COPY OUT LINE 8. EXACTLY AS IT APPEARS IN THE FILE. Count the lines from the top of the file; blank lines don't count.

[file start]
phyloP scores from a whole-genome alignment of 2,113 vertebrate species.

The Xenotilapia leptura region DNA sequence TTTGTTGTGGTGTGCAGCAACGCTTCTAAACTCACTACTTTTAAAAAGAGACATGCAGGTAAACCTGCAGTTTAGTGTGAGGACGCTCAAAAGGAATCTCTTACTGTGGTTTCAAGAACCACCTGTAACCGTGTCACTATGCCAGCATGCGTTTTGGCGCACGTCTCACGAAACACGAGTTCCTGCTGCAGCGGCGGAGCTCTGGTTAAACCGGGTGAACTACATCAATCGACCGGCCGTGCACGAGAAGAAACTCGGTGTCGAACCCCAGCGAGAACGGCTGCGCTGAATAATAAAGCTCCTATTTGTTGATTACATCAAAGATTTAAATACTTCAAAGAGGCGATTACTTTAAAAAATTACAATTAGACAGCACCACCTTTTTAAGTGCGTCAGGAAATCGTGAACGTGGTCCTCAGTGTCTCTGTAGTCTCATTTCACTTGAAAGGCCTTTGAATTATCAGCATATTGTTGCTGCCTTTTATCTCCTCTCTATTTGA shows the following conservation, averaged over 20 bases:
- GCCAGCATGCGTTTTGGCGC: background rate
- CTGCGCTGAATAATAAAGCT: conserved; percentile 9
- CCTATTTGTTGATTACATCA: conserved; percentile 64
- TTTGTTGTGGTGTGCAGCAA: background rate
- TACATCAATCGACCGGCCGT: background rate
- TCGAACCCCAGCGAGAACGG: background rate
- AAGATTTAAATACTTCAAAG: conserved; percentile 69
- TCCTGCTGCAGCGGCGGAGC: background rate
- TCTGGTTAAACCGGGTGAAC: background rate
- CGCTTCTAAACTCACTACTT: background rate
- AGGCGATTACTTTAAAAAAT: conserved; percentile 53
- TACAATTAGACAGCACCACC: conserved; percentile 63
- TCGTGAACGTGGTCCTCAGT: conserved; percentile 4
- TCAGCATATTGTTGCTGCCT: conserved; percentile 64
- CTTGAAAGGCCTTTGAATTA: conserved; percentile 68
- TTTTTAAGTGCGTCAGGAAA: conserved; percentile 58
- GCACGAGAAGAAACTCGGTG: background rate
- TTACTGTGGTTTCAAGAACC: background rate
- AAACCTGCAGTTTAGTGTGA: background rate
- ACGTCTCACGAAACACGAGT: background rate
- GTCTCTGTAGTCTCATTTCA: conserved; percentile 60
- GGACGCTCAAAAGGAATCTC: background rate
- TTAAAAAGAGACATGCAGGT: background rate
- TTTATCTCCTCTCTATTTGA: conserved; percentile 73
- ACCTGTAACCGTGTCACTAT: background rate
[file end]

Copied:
- TCGAACCCCAGCGAGAACGG: background rate